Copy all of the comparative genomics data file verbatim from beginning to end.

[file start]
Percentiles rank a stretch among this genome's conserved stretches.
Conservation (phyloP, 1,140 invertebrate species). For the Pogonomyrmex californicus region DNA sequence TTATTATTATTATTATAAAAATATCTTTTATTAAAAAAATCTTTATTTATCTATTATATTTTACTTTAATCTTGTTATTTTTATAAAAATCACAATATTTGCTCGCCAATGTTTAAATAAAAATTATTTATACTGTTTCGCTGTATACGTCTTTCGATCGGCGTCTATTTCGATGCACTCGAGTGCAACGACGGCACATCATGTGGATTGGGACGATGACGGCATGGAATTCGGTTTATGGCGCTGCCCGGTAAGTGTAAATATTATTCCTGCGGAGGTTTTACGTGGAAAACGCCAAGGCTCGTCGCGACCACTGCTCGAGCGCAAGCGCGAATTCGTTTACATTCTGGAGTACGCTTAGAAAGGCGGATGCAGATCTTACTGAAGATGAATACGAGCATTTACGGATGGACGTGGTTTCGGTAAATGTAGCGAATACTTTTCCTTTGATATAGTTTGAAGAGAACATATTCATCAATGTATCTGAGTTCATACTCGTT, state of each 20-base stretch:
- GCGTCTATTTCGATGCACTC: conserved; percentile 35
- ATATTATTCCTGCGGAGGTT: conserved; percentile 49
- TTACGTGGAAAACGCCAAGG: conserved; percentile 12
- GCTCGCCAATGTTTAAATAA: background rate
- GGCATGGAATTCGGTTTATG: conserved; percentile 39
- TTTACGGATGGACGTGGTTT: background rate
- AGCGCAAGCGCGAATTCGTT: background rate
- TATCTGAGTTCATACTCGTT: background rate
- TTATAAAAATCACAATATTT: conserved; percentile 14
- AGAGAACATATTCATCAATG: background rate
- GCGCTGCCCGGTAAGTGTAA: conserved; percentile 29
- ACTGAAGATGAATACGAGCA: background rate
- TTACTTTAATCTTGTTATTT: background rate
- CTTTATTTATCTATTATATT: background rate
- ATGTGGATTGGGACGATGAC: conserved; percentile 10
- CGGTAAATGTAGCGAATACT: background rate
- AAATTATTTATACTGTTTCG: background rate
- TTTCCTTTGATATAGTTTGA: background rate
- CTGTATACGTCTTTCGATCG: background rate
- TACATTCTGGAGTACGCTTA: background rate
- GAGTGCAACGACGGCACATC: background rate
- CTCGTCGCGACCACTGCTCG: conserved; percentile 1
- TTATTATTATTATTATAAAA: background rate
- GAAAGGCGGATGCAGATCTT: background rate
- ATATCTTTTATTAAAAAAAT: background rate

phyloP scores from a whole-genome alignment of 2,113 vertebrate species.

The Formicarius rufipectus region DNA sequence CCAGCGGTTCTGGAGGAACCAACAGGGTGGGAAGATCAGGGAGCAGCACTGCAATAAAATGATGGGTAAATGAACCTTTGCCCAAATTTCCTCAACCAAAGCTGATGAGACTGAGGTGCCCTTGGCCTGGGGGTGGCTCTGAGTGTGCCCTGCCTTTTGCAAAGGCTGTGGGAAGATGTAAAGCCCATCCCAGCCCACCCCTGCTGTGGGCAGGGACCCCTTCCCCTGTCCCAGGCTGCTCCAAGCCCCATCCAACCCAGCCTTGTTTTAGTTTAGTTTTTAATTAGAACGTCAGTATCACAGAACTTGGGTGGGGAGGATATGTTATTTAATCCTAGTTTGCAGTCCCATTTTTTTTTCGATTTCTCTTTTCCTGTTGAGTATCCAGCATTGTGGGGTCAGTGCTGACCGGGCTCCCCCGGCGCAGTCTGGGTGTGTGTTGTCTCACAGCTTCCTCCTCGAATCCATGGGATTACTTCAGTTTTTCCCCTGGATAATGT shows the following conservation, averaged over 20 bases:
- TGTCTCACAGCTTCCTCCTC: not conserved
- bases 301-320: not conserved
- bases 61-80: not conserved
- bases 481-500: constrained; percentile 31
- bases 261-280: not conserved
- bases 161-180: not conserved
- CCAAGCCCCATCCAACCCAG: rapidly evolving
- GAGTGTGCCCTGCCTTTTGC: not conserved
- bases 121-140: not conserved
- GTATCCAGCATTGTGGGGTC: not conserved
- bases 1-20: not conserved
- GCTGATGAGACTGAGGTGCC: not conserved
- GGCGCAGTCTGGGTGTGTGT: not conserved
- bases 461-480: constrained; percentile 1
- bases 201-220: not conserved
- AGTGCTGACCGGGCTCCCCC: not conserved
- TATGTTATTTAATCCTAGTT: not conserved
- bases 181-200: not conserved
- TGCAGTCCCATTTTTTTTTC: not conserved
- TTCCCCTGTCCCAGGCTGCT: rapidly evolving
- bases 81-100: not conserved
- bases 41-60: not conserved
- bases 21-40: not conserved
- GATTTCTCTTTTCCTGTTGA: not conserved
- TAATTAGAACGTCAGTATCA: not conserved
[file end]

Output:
Percentiles rank a stretch among this genome's conserved stretches.
Conservation (phyloP, 1,140 invertebrate species). For the Pogonomyrmex californicus region DNA sequence TTATTATTATTATTATAAAAATATCTTTTATTAAAAAAATCTTTATTTATCTATTATATTTTACTTTAATCTTGTTATTTTTATAAAAATCACAATATTTGCTCGCCAATGTTTAAATAAAAATTATTTATACTGTTTCGCTGTATACGTCTTTCGATCGGCGTCTATTTCGATGCACTCGAGTGCAACGACGGCACATCATGTGGATTGGGACGATGACGGCATGGAATTCGGTTTATGGCGCTGCCCGGTAAGTGTAAATATTATTCCTGCGGAGGTTTTACGTGGAAAACGCCAAGGCTCGTCGCGACCACTGCTCGAGCGCAAGCGCGAATTCGTTTACATTCTGGAGTACGCTTAGAAAGGCGGATGCAGATCTTACTGAAGATGAATACGAGCATTTACGGATGGACGTGGTTTCGGTAAATGTAGCGAATACTTTTCCTTTGATATAGTTTGAAGAGAACATATTCATCAATGTATCTGAGTTCATACTCGTT, state of each 20-base stretch:
- GCGTCTATTTCGATGCACTC: conserved; percentile 35
- ATATTATTCCTGCGGAGGTT: conserved; percentile 49
- TTACGTGGAAAACGCCAAGG: conserved; percentile 12
- GCTCGCCAATGTTTAAATAA: background rate
- GGCATGGAATTCGGTTTATG: conserved; percentile 39
- TTTACGGATGGACGTGGTTT: background rate
- AGCGCAAGCGCGAATTCGTT: background rate
- TATCTGAGTTCATACTCGTT: background rate
- TTATAAAAATCACAATATTT: conserved; percentile 14
- AGAGAACATATTCATCAATG: background rate
- GCGCTGCCCGGTAAGTGTAA: conserved; percentile 29
- ACTGAAGATGAATACGAGCA: background rate
- TTACTTTAATCTTGTTATTT: background rate
- CTTTATTTATCTATTATATT: background rate
- ATGTGGATTGGGACGATGAC: conserved; percentile 10
- CGGTAAATGTAGCGAATACT: background rate
- AAATTATTTATACTGTTTCG: background rate
- TTTCCTTTGATATAGTTTGA: background rate
- CTGTATACGTCTTTCGATCG: background rate
- TACATTCTGGAGTACGCTTA: background rate
- GAGTGCAACGACGGCACATC: background rate
- CTCGTCGCGACCACTGCTCG: conserved; percentile 1
- TTATTATTATTATTATAAAA: background rate
- GAAAGGCGGATGCAGATCTT: background rate
- ATATCTTTTATTAAAAAAAT: background rate

phyloP scores from a whole-genome alignment of 2,113 vertebrate species.

The Formicarius rufipectus region DNA sequence CCAGCGGTTCTGGAGGAACCAACAGGGTGGGAAGATCAGGGAGCAGCACTGCAATAAAATGATGGGTAAATGAACCTTTGCCCAAATTTCCTCAACCAAAGCTGATGAGACTGAGGTGCCCTTGGCCTGGGGGTGGCTCTGAGTGTGCCCTGCCTTTTGCAAAGGCTGTGGGAAGATGTAAAGCCCATCCCAGCCCACCCCTGCTGTGGGCAGGGACCCCTTCCCCTGTCCCAGGCTGCTCCAAGCCCCATCCAACCCAGCCTTGTTTTAGTTTAGTTTTTAATTAGAACGTCAGTATCACAGAACTTGGGTGGGGAGGATATGTTATTTAATCCTAGTTTGCAGTCCCATTTTTTTTTCGATTTCTCTTTTCCTGTTGAGTATCCAGCATTGTGGGGTCAGTGCTGACCGGGCTCCCCCGGCGCAGTCTGGGTGTGTGTTGTCTCACAGCTTCCTCCTCGAATCCATGGGATTACTTCAGTTTTTCCCCTGGATAATGT shows the following conservation, averaged over 20 bases:
- TGTCTCACAGCTTCCTCCTC: not conserved
- bases 301-320: not conserved
- bases 61-80: not conserved
- bases 481-500: constrained; percentile 31
- bases 261-280: not conserved
- bases 161-180: not conserved
- CCAAGCCCCATCCAACCCAG: rapidly evolving
- GAGTGTGCCCTGCCTTTTGC: not conserved
- bases 121-140: not conserved
- GTATCCAGCATTGTGGGGTC: not conserved
- bases 1-20: not conserved
- GCTGATGAGACTGAGGTGCC: not conserved
- GGCGCAGTCTGGGTGTGTGT: not conserved
- bases 461-480: constrained; percentile 1
- bases 201-220: not conserved
- AGTGCTGACCGGGCTCCCCC: not conserved
- TATGTTATTTAATCCTAGTT: not conserved
- bases 181-200: not conserved
- TGCAGTCCCATTTTTTTTTC: not conserved
- TTCCCCTGTCCCAGGCTGCT: rapidly evolving
- bases 81-100: not conserved
- bases 41-60: not conserved
- bases 21-40: not conserved
- GATTTCTCTTTTCCTGTTGA: not conserved
- TAATTAGAACGTCAGTATCA: not conserved